This morning while reading an interview of John Berry (artistic director of English National Opera) in The Independent. I was left underwhelmed and with a strong sense that the directorate of the company do not grasp what the public perception is and how they can improve and work with it.
He seems to find very PR unfriendly ways to disseminate his thoughts through the papers. A few months back he was quoted in having total indifference to cinema/big screen broadcasts with a dismissive: “of no interest to me”. Which make him look petulant and the ENO laughing stock within the media, for its apparent reluctance to not embrace the brave new world of digital distribution. Especially when ironically promotes itself as the forward thinking opera house in London, putting more challenging work. That made a disappointing read and another PR fudge to put on the pile.
Today’s article by Jessica Duchen (a writer who I enjoy reading and is a passionate promoter of orchestral music and opera) served a jumble of ENO press release waffle interspersed with Mr Berry’s jilted lover act. He seems to not want to acknowledge the fact they brought to life productions that were unnecessary and even damaging to their core brand. They used to be the house in London to see Handel, but after the disastrous attempt at Giulio Cesare last season, everyone present, would think twice before spending money there again. The fatuity and pointlessness of bringing a choreographer to direct baroque opera seemed improbable at season launch and it was certainly foolish in retrospect. They have to be more brave in admitting failure and move on. Covent Garden had a catastrophic failure with Judith Weir’s Miss Fortune, a feeble score accompanied by an expensive, largely irrelevant production. But they heavily discounted it and even added kebabs to the deal to make it more palatable (as if). Let’s call that the ROH’s ENO moment. The problem obviously is that the ENO does this kind of discounting and fire selling season after season. Which dents confidence in long-term fans of the company and surely has a box office impact when everyone waits for the inevitable ticket price drop.
ENO’s management should be more humble, even grateful and accept that they attract very important established artists not because they can match their pay scales but because the artists feel indebted to the company for either giving them a break early on or allowed them to perform repertoire that Covent Garden would never stage. Having this February Sarah Connolly perform Charpentier in the West End under the direction of David McVicar deserves to be a hot ticket (I got my top price seats back in October) but it has been very slow and they had to discount by 50%. The willingness by world-class artists to appear at The Coliseum despite the pay cut will be undermined in the long run by poor attendance. Such artists are accustomed and deserve sell out houses, which the current management can not provide.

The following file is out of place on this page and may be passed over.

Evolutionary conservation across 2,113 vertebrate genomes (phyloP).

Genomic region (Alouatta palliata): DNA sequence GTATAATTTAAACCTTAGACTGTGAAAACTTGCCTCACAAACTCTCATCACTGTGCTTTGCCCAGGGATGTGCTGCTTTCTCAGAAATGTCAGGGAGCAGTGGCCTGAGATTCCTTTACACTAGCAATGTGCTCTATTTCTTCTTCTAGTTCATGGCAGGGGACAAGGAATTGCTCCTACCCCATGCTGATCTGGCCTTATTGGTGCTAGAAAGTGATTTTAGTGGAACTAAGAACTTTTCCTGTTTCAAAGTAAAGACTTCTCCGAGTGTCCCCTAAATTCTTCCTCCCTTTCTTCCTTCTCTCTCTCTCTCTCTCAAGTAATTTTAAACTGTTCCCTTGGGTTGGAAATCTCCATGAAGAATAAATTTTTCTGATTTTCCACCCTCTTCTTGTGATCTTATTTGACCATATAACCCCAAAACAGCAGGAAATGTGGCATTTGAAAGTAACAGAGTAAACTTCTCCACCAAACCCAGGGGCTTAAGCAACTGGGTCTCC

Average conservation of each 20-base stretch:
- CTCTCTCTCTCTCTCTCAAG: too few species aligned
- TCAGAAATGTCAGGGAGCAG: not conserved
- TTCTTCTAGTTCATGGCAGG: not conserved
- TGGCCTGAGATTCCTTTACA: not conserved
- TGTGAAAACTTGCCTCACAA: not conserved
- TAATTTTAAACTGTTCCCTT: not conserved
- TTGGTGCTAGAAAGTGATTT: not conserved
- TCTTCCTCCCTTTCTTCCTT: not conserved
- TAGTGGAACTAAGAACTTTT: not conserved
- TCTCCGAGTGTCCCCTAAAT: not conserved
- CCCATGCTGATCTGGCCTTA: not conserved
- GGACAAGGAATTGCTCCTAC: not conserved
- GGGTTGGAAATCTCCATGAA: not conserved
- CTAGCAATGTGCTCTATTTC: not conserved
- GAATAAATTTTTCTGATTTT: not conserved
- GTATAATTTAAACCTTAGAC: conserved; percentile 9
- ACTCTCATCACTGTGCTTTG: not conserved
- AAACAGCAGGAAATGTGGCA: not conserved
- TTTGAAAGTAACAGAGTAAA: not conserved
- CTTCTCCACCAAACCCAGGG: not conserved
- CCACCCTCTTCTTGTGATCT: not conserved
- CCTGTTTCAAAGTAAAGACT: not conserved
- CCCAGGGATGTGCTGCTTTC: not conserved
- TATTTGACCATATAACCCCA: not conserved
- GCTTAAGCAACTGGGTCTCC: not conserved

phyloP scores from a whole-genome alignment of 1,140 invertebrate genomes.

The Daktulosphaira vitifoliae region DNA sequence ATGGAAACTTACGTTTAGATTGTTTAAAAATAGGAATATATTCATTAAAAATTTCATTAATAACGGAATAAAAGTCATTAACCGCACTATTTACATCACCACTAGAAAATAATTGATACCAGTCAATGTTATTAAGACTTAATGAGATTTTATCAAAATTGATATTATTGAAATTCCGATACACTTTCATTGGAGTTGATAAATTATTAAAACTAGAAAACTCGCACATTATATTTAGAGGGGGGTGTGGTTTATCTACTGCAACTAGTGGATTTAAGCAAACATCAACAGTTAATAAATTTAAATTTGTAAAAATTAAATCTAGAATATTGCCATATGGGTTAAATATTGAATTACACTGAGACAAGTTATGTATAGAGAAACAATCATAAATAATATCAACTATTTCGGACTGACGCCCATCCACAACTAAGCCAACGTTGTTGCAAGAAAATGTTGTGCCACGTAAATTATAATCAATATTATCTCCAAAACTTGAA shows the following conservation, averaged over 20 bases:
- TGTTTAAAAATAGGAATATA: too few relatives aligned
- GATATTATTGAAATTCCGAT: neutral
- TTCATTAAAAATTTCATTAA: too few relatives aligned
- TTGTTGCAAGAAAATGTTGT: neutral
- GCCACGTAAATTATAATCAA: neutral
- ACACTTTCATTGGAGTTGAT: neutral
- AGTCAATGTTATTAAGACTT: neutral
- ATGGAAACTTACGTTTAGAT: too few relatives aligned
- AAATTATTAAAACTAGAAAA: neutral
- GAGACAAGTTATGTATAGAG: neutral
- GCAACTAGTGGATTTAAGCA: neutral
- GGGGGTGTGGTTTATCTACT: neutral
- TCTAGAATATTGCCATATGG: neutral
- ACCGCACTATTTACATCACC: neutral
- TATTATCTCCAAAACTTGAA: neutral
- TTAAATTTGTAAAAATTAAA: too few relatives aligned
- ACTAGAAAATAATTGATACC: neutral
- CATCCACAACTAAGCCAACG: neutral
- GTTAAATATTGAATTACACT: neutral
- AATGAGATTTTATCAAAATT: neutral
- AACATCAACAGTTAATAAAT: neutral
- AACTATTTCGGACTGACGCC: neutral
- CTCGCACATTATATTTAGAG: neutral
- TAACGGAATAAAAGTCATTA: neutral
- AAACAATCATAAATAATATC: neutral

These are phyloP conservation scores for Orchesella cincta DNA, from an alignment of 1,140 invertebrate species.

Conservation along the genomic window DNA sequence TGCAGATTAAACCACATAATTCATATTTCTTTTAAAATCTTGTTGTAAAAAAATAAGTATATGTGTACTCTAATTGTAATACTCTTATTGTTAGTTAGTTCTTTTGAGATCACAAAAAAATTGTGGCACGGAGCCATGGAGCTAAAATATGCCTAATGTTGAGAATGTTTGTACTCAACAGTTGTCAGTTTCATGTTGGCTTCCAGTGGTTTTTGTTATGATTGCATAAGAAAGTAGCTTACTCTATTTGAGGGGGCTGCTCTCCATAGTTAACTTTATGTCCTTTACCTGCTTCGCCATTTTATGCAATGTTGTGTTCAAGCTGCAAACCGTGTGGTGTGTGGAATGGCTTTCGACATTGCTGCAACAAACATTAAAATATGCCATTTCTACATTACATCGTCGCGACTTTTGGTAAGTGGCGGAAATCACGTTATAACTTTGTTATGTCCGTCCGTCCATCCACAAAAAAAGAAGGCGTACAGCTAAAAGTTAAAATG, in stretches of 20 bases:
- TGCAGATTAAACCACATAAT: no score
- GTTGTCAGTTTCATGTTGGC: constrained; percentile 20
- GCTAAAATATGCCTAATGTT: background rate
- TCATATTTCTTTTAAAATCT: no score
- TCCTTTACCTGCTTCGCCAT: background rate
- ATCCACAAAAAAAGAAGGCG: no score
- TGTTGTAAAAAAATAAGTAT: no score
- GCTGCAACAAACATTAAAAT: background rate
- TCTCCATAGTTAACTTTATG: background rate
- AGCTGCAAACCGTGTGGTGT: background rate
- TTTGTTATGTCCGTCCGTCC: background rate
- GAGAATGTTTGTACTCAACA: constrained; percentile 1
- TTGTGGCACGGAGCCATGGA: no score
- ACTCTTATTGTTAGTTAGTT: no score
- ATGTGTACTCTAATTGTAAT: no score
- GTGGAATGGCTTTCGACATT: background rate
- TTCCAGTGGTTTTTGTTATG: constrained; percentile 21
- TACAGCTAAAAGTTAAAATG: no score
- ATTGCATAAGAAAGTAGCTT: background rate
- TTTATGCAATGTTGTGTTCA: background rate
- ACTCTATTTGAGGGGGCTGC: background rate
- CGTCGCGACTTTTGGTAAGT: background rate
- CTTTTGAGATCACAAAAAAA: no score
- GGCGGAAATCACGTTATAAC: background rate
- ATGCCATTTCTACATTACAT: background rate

Staff morale is low and the disastrous PR attempts are not helping. Tellingly, their posters for the last two years have featured silly designs (vaguely referencing the productions they are trying to sell) instead of the singers. Members of the company were exclaiming on Twitter that the Spring 2013 posters are all featuring singers, underlying how undervalued they feel and demonstrating a sense of isolation from the top brass. Let’s hope their design department will not change their mind and keep featuring the artists that make most people buy tickets.
They have to be more flexible with pricing, a flat rate for all productions is financial suicide. If Covent Garden can sell top price seats that cost £225 (if you want to see Nabucco with Placido Domingo) for £65 for both Minotaur and Written on Skin surely then can too. Obviously the ROH do get a much larger subsidy but they seem to reflect on the nature of the audience for new music, which is not as affluent and surely not as plentiful as the old crusties that book for -that- ancient Bohème (still sold at top dollar despite the underwhelming casting). ENO have lowered prices for a couple of new operas mid-season, so there’s hope someone is starting to understand how fundamental pricing is.
Fewer new productions is a must. ENO has the annoying tendency to create exciting productions and then confine them to the dustbin. How about Messrs Berry and Gardner looked back at the last twenty years and hand-pick revivals that were breakthrough productions for the directors or/and commercial successes. There is no point wasting the scant cash they have on putting so many new productions as they did last year.
Finally they have to find a way to distribute their product digitally.
He rightfully says:
“but it’s nice to reflect that our work is absolutely everywhere: Munich, Berlin, New York, Brussels, Madrid. If I’d said five years ago that we were going to do that, no one would have believed me.”
The obvious problem is that for the world to know what is happening night after night in The Coliseum, they can only rely on transfers of the productions to other venues. It is a shame that a fantastic chorus and orchestra have as their only mass media outlet the broadcasts on BBC Radio 3, making very little of its relationship with SkyArts. Since their programming is varied and frequently innovative, they have to stop being stuck in the 1940s and show they believe in it and care to promote the great work they do. The bloggosphere and reviewers are happy to promote how good they can be only to look on in bemusement when the management cannot find a way to promote their own product effectively. Hopefully the new Chairman will restore some semblance of order and make sure that the PR side of things improves hugely, they can’t afford to have Mr Berry giving disastrous interviews every few weeks shattering the public’s confidence in the management of the company.